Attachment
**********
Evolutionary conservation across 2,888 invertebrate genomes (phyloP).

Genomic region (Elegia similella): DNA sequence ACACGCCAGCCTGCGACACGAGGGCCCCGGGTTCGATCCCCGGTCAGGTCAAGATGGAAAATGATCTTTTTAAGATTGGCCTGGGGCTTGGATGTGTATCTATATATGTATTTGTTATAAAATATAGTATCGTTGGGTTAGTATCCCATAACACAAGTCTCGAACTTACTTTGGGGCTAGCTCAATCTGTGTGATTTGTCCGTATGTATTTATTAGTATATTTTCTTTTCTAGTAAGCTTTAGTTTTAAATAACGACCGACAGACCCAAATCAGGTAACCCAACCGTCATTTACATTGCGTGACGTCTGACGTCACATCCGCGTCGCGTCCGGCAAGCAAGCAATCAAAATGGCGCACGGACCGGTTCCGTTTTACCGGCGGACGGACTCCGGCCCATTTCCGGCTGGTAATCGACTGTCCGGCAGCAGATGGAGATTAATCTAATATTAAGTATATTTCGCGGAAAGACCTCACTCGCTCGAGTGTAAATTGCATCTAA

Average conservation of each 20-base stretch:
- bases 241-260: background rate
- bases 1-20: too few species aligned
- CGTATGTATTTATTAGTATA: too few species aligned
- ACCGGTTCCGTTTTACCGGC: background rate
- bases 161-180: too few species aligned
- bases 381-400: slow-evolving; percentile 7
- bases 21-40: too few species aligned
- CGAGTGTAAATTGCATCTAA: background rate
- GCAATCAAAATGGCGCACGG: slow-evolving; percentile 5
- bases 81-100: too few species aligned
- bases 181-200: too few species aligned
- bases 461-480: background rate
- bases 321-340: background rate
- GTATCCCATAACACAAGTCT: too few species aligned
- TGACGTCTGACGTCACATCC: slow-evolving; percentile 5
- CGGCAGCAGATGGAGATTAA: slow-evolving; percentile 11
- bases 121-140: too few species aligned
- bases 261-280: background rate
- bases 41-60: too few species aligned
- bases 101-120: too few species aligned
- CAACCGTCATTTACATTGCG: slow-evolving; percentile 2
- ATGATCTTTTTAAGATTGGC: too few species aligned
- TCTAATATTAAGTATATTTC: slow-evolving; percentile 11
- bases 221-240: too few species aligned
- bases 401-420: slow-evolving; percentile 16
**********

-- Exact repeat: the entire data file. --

Evolutionary conservation across 2,888 invertebrate genomes (phyloP).

Genomic region (Elegia similella): DNA sequence ACACGCCAGCCTGCGACACGAGGGCCCCGGGTTCGATCCCCGGTCAGGTCAAGATGGAAAATGATCTTTTTAAGATTGGCCTGGGGCTTGGATGTGTATCTATATATGTATTTGTTATAAAATATAGTATCGTTGGGTTAGTATCCCATAACACAAGTCTCGAACTTACTTTGGGGCTAGCTCAATCTGTGTGATTTGTCCGTATGTATTTATTAGTATATTTTCTTTTCTAGTAAGCTTTAGTTTTAAATAACGACCGACAGACCCAAATCAGGTAACCCAACCGTCATTTACATTGCGTGACGTCTGACGTCACATCCGCGTCGCGTCCGGCAAGCAAGCAATCAAAATGGCGCACGGACCGGTTCCGTTTTACCGGCGGACGGACTCCGGCCCATTTCCGGCTGGTAATCGACTGTCCGGCAGCAGATGGAGATTAATCTAATATTAAGTATATTTCGCGGAAAGACCTCACTCGCTCGAGTGTAAATTGCATCTAA

Average conservation of each 20-base stretch:
- bases 241-260: background rate
- bases 1-20: too few species aligned
- CGTATGTATTTATTAGTATA: too few species aligned
- ACCGGTTCCGTTTTACCGGC: background rate
- bases 161-180: too few species aligned
- bases 381-400: slow-evolving; percentile 7
- bases 21-40: too few species aligned
- CGAGTGTAAATTGCATCTAA: background rate
- GCAATCAAAATGGCGCACGG: slow-evolving; percentile 5
- bases 81-100: too few species aligned
- bases 181-200: too few species aligned
- bases 461-480: background rate
- bases 321-340: background rate
- GTATCCCATAACACAAGTCT: too few species aligned
- TGACGTCTGACGTCACATCC: slow-evolving; percentile 5
- CGGCAGCAGATGGAGATTAA: slow-evolving; percentile 11
- bases 121-140: too few species aligned
- bases 261-280: background rate
- bases 41-60: too few species aligned
- bases 101-120: too few species aligned
- CAACCGTCATTTACATTGCG: slow-evolving; percentile 2
- ATGATCTTTTTAAGATTGGC: too few species aligned
- TCTAATATTAAGTATATTTC: slow-evolving; percentile 11
- bases 221-240: too few species aligned
- bases 401-420: slow-evolving; percentile 16